Context: In 2012, comprehensive clinical practice guidelines (CPGs) were published regarding the management of hypothyroidism. Objective: We sought to document current practices in the management of primary hypothyroidism and compare these results with recommendations made in the 2012 American Thyroid Association (ATA)/American Association of Clinical Endocrinologists (AACE) hypothyroidism CPGs. In addition, we sought to examine differences in management among international members of U.S.-based endocrine societies and to compare survey results with those obtained from a survey of ATA members performed 12 years earlier. Methods: Clinical members of The Endocrine Society (TES), the ATA, and the AACE were asked to take a web-based survey consisting of 30 questions dealing with testing, treatment, and modulating factors in the management of primary hypothyroidism. Results: In total, 880 respondents completed the survey, including 618 members of TES, 582AACEmembers, and 208 ATA members. North American respondents accounted for 67.6%, Latin American 9.7%, European 9.2%,AsiaandOceania8.1%,andAfricaandMiddleEast5.5%. Overthypothyroidismwouldbetreatedusing L-T4 aloneby99.2%of respondents;0. 8%wouldusecombinationL-T4andliothyronine (L-T3) therapy. Generic L-T4wouldbeused by49.3%anda brandnameby 49.9%.Therate of replacementwouldbegradual (38.5%); an empiric dose, adjusted to achieve target (33.6%); or a calculated full replacement dose (27.8%). A target TSH of 1.0 to 1.9 mU/L was favored in the index case, but 3.0 to 3.9 mU/L was the most commonly selected TSH target for an octogenarian. Persistent hypothyroid symptoms despite achieving a target TSH would prompt testing for other causes by 84.3% of respondents, a referral to primary care by 11.3%, and a change to L-T4 plus L-T3 therapy by 3.6%. Evaluation of persistent symptoms would include measurement of T3 levels by 21.9% of respondents. Subclinical disease with a TSH 5.0 to 10.0 mU/L would be treated without further justification by 21.3% of respondents, or in the presence of positive thyroid peroxidase antibodies (62.3%), hypothyroid symptoms (60.9%), high low-density lipoprotein (52.9%), or goiter (46.6%). The TSH target for a newly pregnant patient was2.5 mU/L for 96.1% of respondents, with 63.5% preferring a TSH target1.5 mU/L. Thyroidhormonelevelswouldbecheckedevery4weeksduringpregnancyby67. 7%andevery8weeks by an additional 21.4%. A hypothyroid patient with TSH of 0.5 mU/L who becomes pregnant would receive an immediate L-T4 dose increase by only 36.9% of respondents. Conclusion: The current survey of clinical endocrinologists catalogs current practice patterns in the management of hypothyroidism and demonstrates 1) a nearly exclusive preference for L-T4 alone as initial therapy, 2) the widespread use of age-specific TSH targets for replacement therapy, 3) a low threshold for treating mild thyroid failure, 4) meticulous attention to TSH targets in the pregnant and prepregnant woman, and 5) a highly variable approach to both the rate and means of restoring euthyroidism for overt disease. Both alignment and focal divergence from recent CPGs are demonstrated.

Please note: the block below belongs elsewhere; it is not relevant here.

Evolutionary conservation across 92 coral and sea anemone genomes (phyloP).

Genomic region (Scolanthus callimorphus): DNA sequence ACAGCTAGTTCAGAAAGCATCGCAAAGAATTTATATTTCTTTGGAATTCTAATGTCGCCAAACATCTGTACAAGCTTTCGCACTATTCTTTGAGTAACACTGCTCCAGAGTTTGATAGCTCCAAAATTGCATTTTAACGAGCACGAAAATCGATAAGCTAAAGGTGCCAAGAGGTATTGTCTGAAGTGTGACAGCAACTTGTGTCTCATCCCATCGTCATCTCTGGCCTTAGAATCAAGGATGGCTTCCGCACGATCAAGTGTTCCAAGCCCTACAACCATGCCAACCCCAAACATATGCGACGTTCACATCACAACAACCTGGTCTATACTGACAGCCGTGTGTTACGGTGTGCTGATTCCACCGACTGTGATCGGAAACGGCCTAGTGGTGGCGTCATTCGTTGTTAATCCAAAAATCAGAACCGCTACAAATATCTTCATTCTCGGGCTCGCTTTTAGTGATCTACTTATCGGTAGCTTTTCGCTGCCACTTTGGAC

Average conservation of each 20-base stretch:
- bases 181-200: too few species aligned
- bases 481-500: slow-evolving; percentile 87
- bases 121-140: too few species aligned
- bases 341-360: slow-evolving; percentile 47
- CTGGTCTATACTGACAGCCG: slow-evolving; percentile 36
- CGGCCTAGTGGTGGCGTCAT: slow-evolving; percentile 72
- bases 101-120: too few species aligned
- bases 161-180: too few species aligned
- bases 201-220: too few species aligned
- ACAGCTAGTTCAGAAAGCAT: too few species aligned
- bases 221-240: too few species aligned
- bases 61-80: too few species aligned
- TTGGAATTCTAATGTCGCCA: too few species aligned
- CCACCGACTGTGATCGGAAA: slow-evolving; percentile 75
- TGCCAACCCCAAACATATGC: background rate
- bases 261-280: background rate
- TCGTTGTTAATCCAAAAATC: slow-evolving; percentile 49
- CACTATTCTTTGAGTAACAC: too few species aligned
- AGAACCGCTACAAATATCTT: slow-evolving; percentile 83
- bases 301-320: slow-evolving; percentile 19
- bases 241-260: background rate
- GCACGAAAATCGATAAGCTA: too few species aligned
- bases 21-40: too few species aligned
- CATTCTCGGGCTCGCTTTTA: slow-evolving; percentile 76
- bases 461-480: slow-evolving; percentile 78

ASJC Scopus subject areas
- Endocrinology, Diabetes and Metabolism
- Clinical Biochemistry
- Biochemistry, medical